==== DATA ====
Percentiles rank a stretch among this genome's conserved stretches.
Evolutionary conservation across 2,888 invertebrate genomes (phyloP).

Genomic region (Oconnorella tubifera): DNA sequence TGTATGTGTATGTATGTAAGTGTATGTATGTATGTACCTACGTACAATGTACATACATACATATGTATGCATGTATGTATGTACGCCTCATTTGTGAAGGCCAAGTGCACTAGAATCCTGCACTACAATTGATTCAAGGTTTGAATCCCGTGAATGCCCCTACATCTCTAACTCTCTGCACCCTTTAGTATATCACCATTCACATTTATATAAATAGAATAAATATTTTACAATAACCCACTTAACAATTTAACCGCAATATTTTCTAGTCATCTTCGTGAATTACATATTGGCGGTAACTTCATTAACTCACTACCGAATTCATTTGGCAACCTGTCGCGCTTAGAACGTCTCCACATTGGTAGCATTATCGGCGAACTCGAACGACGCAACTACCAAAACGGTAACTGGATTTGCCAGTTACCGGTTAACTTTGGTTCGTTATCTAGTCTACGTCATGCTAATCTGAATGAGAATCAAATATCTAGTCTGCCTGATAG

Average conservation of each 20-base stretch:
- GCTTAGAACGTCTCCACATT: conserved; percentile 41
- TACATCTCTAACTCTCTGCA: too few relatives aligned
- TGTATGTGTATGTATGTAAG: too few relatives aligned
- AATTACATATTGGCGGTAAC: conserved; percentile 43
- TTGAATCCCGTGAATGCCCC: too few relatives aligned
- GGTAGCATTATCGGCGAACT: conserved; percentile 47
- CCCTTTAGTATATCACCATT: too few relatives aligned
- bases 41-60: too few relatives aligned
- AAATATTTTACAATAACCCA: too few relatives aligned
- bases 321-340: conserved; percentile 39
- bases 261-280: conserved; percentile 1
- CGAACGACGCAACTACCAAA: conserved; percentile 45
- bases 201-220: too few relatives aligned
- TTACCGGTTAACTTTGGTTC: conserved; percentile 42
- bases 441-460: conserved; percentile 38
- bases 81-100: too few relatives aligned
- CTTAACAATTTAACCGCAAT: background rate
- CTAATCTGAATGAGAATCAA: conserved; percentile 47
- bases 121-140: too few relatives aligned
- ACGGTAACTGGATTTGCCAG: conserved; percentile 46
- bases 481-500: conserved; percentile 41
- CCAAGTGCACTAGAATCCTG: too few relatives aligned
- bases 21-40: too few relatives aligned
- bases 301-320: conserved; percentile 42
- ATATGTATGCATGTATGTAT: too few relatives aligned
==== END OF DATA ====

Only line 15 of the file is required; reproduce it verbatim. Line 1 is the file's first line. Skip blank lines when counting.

- bases 261-280: conserved; percentile 1